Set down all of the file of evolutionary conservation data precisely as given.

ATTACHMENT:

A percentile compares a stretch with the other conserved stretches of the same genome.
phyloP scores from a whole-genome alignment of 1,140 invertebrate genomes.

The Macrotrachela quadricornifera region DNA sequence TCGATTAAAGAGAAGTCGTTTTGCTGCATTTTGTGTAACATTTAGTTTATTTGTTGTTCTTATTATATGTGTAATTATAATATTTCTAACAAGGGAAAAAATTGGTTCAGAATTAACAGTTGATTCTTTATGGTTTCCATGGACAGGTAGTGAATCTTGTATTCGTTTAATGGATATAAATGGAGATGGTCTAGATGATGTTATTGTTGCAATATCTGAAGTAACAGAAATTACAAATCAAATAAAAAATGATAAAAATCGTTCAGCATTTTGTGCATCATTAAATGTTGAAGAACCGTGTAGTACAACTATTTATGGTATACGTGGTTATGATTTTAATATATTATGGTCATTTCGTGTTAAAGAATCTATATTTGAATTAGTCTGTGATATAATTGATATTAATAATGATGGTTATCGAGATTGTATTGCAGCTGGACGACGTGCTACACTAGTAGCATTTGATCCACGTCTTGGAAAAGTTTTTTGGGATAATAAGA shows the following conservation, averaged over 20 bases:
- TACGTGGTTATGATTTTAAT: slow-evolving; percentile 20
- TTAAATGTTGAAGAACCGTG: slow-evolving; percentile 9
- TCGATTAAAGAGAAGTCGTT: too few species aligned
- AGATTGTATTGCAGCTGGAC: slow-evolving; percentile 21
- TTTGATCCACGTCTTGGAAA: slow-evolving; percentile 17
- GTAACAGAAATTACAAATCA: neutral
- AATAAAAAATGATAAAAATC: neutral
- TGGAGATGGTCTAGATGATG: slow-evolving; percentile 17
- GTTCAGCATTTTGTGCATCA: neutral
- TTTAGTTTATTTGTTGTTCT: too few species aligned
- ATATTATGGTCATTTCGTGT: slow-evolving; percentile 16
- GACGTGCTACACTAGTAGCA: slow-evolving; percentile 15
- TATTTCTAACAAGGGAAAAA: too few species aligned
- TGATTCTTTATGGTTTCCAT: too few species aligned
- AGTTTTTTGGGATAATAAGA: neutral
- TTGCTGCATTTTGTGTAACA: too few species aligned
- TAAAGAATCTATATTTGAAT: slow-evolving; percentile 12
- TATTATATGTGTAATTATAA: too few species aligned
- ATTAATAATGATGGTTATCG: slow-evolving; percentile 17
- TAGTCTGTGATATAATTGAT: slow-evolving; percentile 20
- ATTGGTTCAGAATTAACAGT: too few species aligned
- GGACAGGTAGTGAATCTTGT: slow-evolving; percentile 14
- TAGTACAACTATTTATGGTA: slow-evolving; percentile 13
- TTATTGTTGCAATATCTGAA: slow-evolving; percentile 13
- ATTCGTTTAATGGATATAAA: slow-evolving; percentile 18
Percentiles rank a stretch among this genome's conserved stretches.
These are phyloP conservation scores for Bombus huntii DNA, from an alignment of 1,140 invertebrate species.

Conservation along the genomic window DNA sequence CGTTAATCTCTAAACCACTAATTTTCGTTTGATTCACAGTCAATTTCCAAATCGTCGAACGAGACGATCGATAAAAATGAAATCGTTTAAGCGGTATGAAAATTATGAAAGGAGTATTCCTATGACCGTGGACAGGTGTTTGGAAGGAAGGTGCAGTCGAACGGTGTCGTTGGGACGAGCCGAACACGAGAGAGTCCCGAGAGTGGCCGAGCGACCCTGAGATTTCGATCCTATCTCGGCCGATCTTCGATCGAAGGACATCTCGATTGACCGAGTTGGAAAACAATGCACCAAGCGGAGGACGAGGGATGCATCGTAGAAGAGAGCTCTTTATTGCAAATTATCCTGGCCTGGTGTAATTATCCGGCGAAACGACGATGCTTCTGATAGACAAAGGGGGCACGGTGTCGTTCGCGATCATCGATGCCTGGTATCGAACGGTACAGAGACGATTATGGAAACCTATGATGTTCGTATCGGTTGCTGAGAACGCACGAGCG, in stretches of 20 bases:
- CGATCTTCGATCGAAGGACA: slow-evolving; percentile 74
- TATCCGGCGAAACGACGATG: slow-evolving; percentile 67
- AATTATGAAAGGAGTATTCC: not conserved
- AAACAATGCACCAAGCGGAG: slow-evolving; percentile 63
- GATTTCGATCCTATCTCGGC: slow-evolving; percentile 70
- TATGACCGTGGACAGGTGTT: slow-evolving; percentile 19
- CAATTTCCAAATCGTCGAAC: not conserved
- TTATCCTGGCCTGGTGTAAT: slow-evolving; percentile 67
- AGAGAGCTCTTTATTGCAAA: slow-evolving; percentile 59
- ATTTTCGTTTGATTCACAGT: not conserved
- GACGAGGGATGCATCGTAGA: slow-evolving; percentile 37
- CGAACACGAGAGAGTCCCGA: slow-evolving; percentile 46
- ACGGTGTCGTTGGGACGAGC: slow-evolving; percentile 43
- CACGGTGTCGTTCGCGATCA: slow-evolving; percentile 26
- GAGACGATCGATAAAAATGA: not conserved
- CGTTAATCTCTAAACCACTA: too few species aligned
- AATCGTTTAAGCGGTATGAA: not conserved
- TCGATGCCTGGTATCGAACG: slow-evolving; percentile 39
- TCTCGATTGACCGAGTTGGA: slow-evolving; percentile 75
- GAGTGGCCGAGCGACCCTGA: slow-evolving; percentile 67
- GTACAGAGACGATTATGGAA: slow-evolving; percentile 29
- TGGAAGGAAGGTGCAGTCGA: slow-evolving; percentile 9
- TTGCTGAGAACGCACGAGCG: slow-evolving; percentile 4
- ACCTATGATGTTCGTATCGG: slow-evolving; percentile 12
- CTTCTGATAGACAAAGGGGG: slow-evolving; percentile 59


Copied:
A percentile compares a stretch with the other conserved stretches of the same genome.
phyloP scores from a whole-genome alignment of 1,140 invertebrate genomes.

The Macrotrachela quadricornifera region DNA sequence TCGATTAAAGAGAAGTCGTTTTGCTGCATTTTGTGTAACATTTAGTTTATTTGTTGTTCTTATTATATGTGTAATTATAATATTTCTAACAAGGGAAAAAATTGGTTCAGAATTAACAGTTGATTCTTTATGGTTTCCATGGACAGGTAGTGAATCTTGTATTCGTTTAATGGATATAAATGGAGATGGTCTAGATGATGTTATTGTTGCAATATCTGAAGTAACAGAAATTACAAATCAAATAAAAAATGATAAAAATCGTTCAGCATTTTGTGCATCATTAAATGTTGAAGAACCGTGTAGTACAACTATTTATGGTATACGTGGTTATGATTTTAATATATTATGGTCATTTCGTGTTAAAGAATCTATATTTGAATTAGTCTGTGATATAATTGATATTAATAATGATGGTTATCGAGATTGTATTGCAGCTGGACGACGTGCTACACTAGTAGCATTTGATCCACGTCTTGGAAAAGTTTTTTGGGATAATAAGA shows the following conservation, averaged over 20 bases:
- TACGTGGTTATGATTTTAAT: slow-evolving; percentile 20
- TTAAATGTTGAAGAACCGTG: slow-evolving; percentile 9
- TCGATTAAAGAGAAGTCGTT: too few species aligned
- AGATTGTATTGCAGCTGGAC: slow-evolving; percentile 21
- TTTGATCCACGTCTTGGAAA: slow-evolving; percentile 17
- GTAACAGAAATTACAAATCA: neutral
- AATAAAAAATGATAAAAATC: neutral
- TGGAGATGGTCTAGATGATG: slow-evolving; percentile 17
- GTTCAGCATTTTGTGCATCA: neutral
- TTTAGTTTATTTGTTGTTCT: too few species aligned
- ATATTATGGTCATTTCGTGT: slow-evolving; percentile 16
- GACGTGCTACACTAGTAGCA: slow-evolving; percentile 15
- TATTTCTAACAAGGGAAAAA: too few species aligned
- TGATTCTTTATGGTTTCCAT: too few species aligned
- AGTTTTTTGGGATAATAAGA: neutral
- TTGCTGCATTTTGTGTAACA: too few species aligned
- TAAAGAATCTATATTTGAAT: slow-evolving; percentile 12
- TATTATATGTGTAATTATAA: too few species aligned
- ATTAATAATGATGGTTATCG: slow-evolving; percentile 17
- TAGTCTGTGATATAATTGAT: slow-evolving; percentile 20
- ATTGGTTCAGAATTAACAGT: too few species aligned
- GGACAGGTAGTGAATCTTGT: slow-evolving; percentile 14
- TAGTACAACTATTTATGGTA: slow-evolving; percentile 13
- TTATTGTTGCAATATCTGAA: slow-evolving; percentile 13
- ATTCGTTTAATGGATATAAA: slow-evolving; percentile 18
Percentiles rank a stretch among this genome's conserved stretches.
These are phyloP conservation scores for Bombus huntii DNA, from an alignment of 1,140 invertebrate species.

Conservation along the genomic window DNA sequence CGTTAATCTCTAAACCACTAATTTTCGTTTGATTCACAGTCAATTTCCAAATCGTCGAACGAGACGATCGATAAAAATGAAATCGTTTAAGCGGTATGAAAATTATGAAAGGAGTATTCCTATGACCGTGGACAGGTGTTTGGAAGGAAGGTGCAGTCGAACGGTGTCGTTGGGACGAGCCGAACACGAGAGAGTCCCGAGAGTGGCCGAGCGACCCTGAGATTTCGATCCTATCTCGGCCGATCTTCGATCGAAGGACATCTCGATTGACCGAGTTGGAAAACAATGCACCAAGCGGAGGACGAGGGATGCATCGTAGAAGAGAGCTCTTTATTGCAAATTATCCTGGCCTGGTGTAATTATCCGGCGAAACGACGATGCTTCTGATAGACAAAGGGGGCACGGTGTCGTTCGCGATCATCGATGCCTGGTATCGAACGGTACAGAGACGATTATGGAAACCTATGATGTTCGTATCGGTTGCTGAGAACGCACGAGCG, in stretches of 20 bases:
- CGATCTTCGATCGAAGGACA: slow-evolving; percentile 74
- TATCCGGCGAAACGACGATG: slow-evolving; percentile 67
- AATTATGAAAGGAGTATTCC: not conserved
- AAACAATGCACCAAGCGGAG: slow-evolving; percentile 63
- GATTTCGATCCTATCTCGGC: slow-evolving; percentile 70
- TATGACCGTGGACAGGTGTT: slow-evolving; percentile 19
- CAATTTCCAAATCGTCGAAC: not conserved
- TTATCCTGGCCTGGTGTAAT: slow-evolving; percentile 67
- AGAGAGCTCTTTATTGCAAA: slow-evolving; percentile 59
- ATTTTCGTTTGATTCACAGT: not conserved
- GACGAGGGATGCATCGTAGA: slow-evolving; percentile 37
- CGAACACGAGAGAGTCCCGA: slow-evolving; percentile 46
- ACGGTGTCGTTGGGACGAGC: slow-evolving; percentile 43
- CACGGTGTCGTTCGCGATCA: slow-evolving; percentile 26
- GAGACGATCGATAAAAATGA: not conserved
- CGTTAATCTCTAAACCACTA: too few species aligned
- AATCGTTTAAGCGGTATGAA: not conserved
- TCGATGCCTGGTATCGAACG: slow-evolving; percentile 39
- TCTCGATTGACCGAGTTGGA: slow-evolving; percentile 75
- GAGTGGCCGAGCGACCCTGA: slow-evolving; percentile 67
- GTACAGAGACGATTATGGAA: slow-evolving; percentile 29
- TGGAAGGAAGGTGCAGTCGA: slow-evolving; percentile 9
- TTGCTGAGAACGCACGAGCG: slow-evolving; percentile 4
- ACCTATGATGTTCGTATCGG: slow-evolving; percentile 12
- CTTCTGATAGACAAAGGGGG: slow-evolving; percentile 59